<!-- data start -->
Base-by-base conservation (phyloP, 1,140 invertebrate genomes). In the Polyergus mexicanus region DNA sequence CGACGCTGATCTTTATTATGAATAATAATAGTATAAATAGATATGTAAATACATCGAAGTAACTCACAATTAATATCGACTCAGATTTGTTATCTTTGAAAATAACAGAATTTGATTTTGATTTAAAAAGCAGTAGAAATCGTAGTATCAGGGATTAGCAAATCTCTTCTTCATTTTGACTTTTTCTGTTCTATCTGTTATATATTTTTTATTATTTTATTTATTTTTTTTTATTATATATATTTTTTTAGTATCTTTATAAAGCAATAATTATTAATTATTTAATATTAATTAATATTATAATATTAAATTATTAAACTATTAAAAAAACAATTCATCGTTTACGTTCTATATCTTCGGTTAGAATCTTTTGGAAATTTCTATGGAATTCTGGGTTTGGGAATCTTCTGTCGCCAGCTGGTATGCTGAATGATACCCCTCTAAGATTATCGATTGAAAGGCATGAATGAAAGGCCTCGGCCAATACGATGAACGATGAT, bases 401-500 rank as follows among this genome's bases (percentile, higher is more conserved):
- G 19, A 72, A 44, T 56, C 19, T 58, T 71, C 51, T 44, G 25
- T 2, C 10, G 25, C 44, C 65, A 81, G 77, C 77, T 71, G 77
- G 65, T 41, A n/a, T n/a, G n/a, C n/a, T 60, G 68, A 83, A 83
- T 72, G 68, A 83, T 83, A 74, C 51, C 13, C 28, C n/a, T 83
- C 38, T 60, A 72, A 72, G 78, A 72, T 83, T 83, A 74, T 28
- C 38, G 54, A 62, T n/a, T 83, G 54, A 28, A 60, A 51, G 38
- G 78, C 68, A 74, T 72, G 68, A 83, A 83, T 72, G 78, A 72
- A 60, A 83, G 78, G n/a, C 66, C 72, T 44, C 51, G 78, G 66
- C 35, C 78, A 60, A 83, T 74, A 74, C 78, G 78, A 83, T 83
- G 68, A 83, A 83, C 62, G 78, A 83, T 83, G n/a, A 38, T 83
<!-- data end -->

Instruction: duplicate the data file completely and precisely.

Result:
Base-by-base conservation (phyloP, 1,140 invertebrate genomes). In the Polyergus mexicanus region DNA sequence CGACGCTGATCTTTATTATGAATAATAATAGTATAAATAGATATGTAAATACATCGAAGTAACTCACAATTAATATCGACTCAGATTTGTTATCTTTGAAAATAACAGAATTTGATTTTGATTTAAAAAGCAGTAGAAATCGTAGTATCAGGGATTAGCAAATCTCTTCTTCATTTTGACTTTTTCTGTTCTATCTGTTATATATTTTTTATTATTTTATTTATTTTTTTTTATTATATATATTTTTTTAGTATCTTTATAAAGCAATAATTATTAATTATTTAATATTAATTAATATTATAATATTAAATTATTAAACTATTAAAAAAACAATTCATCGTTTACGTTCTATATCTTCGGTTAGAATCTTTTGGAAATTTCTATGGAATTCTGGGTTTGGGAATCTTCTGTCGCCAGCTGGTATGCTGAATGATACCCCTCTAAGATTATCGATTGAAAGGCATGAATGAAAGGCCTCGGCCAATACGATGAACGATGAT, bases 401-500 rank as follows among this genome's bases (percentile, higher is more conserved):
- G 19, A 72, A 44, T 56, C 19, T 58, T 71, C 51, T 44, G 25
- T 2, C 10, G 25, C 44, C 65, A 81, G 77, C 77, T 71, G 77
- G 65, T 41, A n/a, T n/a, G n/a, C n/a, T 60, G 68, A 83, A 83
- T 72, G 68, A 83, T 83, A 74, C 51, C 13, C 28, C n/a, T 83
- C 38, T 60, A 72, A 72, G 78, A 72, T 83, T 83, A 74, T 28
- C 38, G 54, A 62, T n/a, T 83, G 54, A 28, A 60, A 51, G 38
- G 78, C 68, A 74, T 72, G 68, A 83, A 83, T 72, G 78, A 72
- A 60, A 83, G 78, G n/a, C 66, C 72, T 44, C 51, G 78, G 66
- C 35, C 78, A 60, A 83, T 74, A 74, C 78, G 78, A 83, T 83
- G 68, A 83, A 83, C 62, G 78, A 83, T 83, G n/a, A 38, T 83